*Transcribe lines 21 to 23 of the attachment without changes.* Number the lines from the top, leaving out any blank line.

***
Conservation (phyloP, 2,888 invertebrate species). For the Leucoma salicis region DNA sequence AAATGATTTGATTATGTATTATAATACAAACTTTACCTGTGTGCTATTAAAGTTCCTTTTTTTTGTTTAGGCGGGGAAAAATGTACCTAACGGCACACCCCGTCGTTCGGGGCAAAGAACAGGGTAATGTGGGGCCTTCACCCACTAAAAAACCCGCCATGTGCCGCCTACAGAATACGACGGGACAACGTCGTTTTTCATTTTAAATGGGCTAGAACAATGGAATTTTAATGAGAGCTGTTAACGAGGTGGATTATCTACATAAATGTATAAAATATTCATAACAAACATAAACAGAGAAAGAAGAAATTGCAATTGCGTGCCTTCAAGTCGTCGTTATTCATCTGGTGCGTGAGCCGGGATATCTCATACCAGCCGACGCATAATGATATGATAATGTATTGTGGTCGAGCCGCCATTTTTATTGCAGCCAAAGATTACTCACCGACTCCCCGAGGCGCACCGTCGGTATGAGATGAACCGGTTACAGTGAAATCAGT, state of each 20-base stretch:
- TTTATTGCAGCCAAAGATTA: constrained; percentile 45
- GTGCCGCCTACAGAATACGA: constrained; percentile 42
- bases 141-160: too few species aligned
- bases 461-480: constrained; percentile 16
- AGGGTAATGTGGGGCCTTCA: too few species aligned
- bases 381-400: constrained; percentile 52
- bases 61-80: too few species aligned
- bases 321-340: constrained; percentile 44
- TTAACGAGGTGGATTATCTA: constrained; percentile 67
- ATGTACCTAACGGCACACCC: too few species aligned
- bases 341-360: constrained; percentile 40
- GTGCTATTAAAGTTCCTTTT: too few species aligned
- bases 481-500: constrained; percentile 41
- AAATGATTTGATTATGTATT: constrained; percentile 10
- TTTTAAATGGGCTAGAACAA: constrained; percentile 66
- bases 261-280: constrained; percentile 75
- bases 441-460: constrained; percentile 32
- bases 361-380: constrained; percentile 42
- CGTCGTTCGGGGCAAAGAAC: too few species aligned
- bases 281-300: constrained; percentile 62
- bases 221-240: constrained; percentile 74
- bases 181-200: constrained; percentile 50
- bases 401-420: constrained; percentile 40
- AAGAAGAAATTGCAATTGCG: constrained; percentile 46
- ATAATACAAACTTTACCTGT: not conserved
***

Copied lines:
- bases 281-300: constrained; percentile 62
- bases 221-240: constrained; percentile 74
- bases 181-200: constrained; percentile 50